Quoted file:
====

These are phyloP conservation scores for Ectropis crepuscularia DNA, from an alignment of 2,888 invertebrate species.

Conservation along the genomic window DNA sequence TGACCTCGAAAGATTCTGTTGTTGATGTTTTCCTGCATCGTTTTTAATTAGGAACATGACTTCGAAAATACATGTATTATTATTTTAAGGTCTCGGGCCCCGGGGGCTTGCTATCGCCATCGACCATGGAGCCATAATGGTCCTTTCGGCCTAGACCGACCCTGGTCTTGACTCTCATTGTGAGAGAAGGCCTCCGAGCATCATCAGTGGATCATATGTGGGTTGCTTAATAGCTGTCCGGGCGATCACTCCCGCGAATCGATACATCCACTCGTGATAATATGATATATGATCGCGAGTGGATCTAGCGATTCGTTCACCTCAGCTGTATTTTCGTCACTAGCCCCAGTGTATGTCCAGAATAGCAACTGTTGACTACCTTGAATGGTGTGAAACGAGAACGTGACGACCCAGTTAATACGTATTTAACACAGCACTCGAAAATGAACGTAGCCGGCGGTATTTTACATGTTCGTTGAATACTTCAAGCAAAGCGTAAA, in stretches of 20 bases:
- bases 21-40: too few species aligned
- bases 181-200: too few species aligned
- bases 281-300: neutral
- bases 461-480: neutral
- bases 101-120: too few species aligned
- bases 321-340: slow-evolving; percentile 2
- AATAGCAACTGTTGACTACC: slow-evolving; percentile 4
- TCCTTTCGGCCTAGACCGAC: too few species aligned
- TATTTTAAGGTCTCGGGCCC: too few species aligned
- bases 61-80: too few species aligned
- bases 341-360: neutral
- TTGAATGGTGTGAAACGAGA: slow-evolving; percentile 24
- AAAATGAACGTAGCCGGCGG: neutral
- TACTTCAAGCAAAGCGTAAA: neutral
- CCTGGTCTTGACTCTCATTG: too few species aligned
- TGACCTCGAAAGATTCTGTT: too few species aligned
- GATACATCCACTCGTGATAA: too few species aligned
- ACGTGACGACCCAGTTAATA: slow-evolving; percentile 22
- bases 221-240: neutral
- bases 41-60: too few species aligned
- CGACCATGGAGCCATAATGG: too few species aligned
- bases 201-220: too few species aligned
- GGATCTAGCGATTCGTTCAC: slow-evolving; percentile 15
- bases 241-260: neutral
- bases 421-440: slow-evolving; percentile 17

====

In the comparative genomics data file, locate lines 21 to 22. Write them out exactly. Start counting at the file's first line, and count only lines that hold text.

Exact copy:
- bases 221-240: neutral
- bases 41-60: too few species aligned